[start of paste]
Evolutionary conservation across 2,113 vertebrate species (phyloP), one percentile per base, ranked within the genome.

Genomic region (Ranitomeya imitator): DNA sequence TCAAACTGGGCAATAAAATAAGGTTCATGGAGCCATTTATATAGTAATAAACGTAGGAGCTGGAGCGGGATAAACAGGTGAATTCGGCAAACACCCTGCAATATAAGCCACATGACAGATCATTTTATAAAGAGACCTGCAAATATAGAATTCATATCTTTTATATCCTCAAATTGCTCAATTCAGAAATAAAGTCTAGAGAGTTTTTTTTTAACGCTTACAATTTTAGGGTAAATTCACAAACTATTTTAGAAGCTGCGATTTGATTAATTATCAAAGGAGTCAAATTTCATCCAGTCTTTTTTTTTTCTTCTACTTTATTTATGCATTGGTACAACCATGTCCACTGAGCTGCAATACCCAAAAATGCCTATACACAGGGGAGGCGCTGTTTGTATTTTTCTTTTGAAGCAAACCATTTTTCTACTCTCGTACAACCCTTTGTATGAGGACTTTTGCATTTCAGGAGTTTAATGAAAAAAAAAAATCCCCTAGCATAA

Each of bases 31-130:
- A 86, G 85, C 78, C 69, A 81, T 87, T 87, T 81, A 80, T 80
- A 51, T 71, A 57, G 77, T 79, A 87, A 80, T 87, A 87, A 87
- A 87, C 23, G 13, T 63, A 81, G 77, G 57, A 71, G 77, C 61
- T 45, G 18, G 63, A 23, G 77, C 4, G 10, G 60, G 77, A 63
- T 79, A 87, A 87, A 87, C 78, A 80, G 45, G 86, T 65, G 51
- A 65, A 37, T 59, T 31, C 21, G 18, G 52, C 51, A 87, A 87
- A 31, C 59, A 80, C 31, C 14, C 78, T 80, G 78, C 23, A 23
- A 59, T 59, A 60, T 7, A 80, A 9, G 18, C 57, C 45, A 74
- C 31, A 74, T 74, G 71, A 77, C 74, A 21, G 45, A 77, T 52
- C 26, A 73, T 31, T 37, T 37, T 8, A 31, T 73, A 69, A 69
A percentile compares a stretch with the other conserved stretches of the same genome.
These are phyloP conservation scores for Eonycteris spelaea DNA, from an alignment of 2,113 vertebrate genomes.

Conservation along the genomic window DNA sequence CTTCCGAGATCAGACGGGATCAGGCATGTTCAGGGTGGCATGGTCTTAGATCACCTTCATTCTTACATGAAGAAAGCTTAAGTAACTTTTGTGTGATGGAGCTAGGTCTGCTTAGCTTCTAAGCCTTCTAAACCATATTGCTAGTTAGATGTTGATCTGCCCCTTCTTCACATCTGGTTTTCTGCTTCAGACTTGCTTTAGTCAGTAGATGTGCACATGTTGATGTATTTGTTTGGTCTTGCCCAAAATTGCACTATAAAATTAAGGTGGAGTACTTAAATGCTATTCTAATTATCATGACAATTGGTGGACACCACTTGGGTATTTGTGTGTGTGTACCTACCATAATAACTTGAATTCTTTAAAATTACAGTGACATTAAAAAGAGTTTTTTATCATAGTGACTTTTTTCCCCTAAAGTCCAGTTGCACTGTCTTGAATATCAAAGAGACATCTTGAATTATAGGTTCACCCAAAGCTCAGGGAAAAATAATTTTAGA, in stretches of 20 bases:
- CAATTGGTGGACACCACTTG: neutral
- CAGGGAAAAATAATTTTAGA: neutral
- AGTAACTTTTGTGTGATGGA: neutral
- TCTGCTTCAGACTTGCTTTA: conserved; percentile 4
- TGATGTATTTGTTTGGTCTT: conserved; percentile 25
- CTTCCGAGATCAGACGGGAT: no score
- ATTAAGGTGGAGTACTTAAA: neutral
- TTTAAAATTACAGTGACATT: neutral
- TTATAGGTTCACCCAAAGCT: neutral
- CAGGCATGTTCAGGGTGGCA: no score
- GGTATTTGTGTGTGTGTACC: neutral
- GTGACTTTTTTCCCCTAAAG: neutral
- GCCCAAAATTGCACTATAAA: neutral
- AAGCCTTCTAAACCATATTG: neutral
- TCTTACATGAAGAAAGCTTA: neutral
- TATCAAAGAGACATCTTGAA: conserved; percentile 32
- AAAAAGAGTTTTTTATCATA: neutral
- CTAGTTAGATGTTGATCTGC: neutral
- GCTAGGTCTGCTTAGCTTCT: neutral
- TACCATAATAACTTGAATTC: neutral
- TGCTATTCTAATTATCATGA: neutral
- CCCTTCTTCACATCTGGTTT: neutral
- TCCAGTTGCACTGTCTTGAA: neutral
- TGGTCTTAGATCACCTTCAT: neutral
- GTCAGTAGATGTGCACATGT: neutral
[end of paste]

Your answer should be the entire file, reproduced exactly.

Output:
Evolutionary conservation across 2,113 vertebrate species (phyloP), one percentile per base, ranked within the genome.

Genomic region (Ranitomeya imitator): DNA sequence TCAAACTGGGCAATAAAATAAGGTTCATGGAGCCATTTATATAGTAATAAACGTAGGAGCTGGAGCGGGATAAACAGGTGAATTCGGCAAACACCCTGCAATATAAGCCACATGACAGATCATTTTATAAAGAGACCTGCAAATATAGAATTCATATCTTTTATATCCTCAAATTGCTCAATTCAGAAATAAAGTCTAGAGAGTTTTTTTTTAACGCTTACAATTTTAGGGTAAATTCACAAACTATTTTAGAAGCTGCGATTTGATTAATTATCAAAGGAGTCAAATTTCATCCAGTCTTTTTTTTTTCTTCTACTTTATTTATGCATTGGTACAACCATGTCCACTGAGCTGCAATACCCAAAAATGCCTATACACAGGGGAGGCGCTGTTTGTATTTTTCTTTTGAAGCAAACCATTTTTCTACTCTCGTACAACCCTTTGTATGAGGACTTTTGCATTTCAGGAGTTTAATGAAAAAAAAAAATCCCCTAGCATAA

Each of bases 31-130:
- A 86, G 85, C 78, C 69, A 81, T 87, T 87, T 81, A 80, T 80
- A 51, T 71, A 57, G 77, T 79, A 87, A 80, T 87, A 87, A 87
- A 87, C 23, G 13, T 63, A 81, G 77, G 57, A 71, G 77, C 61
- T 45, G 18, G 63, A 23, G 77, C 4, G 10, G 60, G 77, A 63
- T 79, A 87, A 87, A 87, C 78, A 80, G 45, G 86, T 65, G 51
- A 65, A 37, T 59, T 31, C 21, G 18, G 52, C 51, A 87, A 87
- A 31, C 59, A 80, C 31, C 14, C 78, T 80, G 78, C 23, A 23
- A 59, T 59, A 60, T 7, A 80, A 9, G 18, C 57, C 45, A 74
- C 31, A 74, T 74, G 71, A 77, C 74, A 21, G 45, A 77, T 52
- C 26, A 73, T 31, T 37, T 37, T 8, A 31, T 73, A 69, A 69
A percentile compares a stretch with the other conserved stretches of the same genome.
These are phyloP conservation scores for Eonycteris spelaea DNA, from an alignment of 2,113 vertebrate genomes.

Conservation along the genomic window DNA sequence CTTCCGAGATCAGACGGGATCAGGCATGTTCAGGGTGGCATGGTCTTAGATCACCTTCATTCTTACATGAAGAAAGCTTAAGTAACTTTTGTGTGATGGAGCTAGGTCTGCTTAGCTTCTAAGCCTTCTAAACCATATTGCTAGTTAGATGTTGATCTGCCCCTTCTTCACATCTGGTTTTCTGCTTCAGACTTGCTTTAGTCAGTAGATGTGCACATGTTGATGTATTTGTTTGGTCTTGCCCAAAATTGCACTATAAAATTAAGGTGGAGTACTTAAATGCTATTCTAATTATCATGACAATTGGTGGACACCACTTGGGTATTTGTGTGTGTGTACCTACCATAATAACTTGAATTCTTTAAAATTACAGTGACATTAAAAAGAGTTTTTTATCATAGTGACTTTTTTCCCCTAAAGTCCAGTTGCACTGTCTTGAATATCAAAGAGACATCTTGAATTATAGGTTCACCCAAAGCTCAGGGAAAAATAATTTTAGA, in stretches of 20 bases:
- CAATTGGTGGACACCACTTG: neutral
- CAGGGAAAAATAATTTTAGA: neutral
- AGTAACTTTTGTGTGATGGA: neutral
- TCTGCTTCAGACTTGCTTTA: conserved; percentile 4
- TGATGTATTTGTTTGGTCTT: conserved; percentile 25
- CTTCCGAGATCAGACGGGAT: no score
- ATTAAGGTGGAGTACTTAAA: neutral
- TTTAAAATTACAGTGACATT: neutral
- TTATAGGTTCACCCAAAGCT: neutral
- CAGGCATGTTCAGGGTGGCA: no score
- GGTATTTGTGTGTGTGTACC: neutral
- GTGACTTTTTTCCCCTAAAG: neutral
- GCCCAAAATTGCACTATAAA: neutral
- AAGCCTTCTAAACCATATTG: neutral
- TCTTACATGAAGAAAGCTTA: neutral
- TATCAAAGAGACATCTTGAA: conserved; percentile 32
- AAAAAGAGTTTTTTATCATA: neutral
- CTAGTTAGATGTTGATCTGC: neutral
- GCTAGGTCTGCTTAGCTTCT: neutral
- TACCATAATAACTTGAATTC: neutral
- TGCTATTCTAATTATCATGA: neutral
- CCCTTCTTCACATCTGGTTT: neutral
- TCCAGTTGCACTGTCTTGAA: neutral
- TGGTCTTAGATCACCTTCAT: neutral
- GTCAGTAGATGTGCACATGT: neutral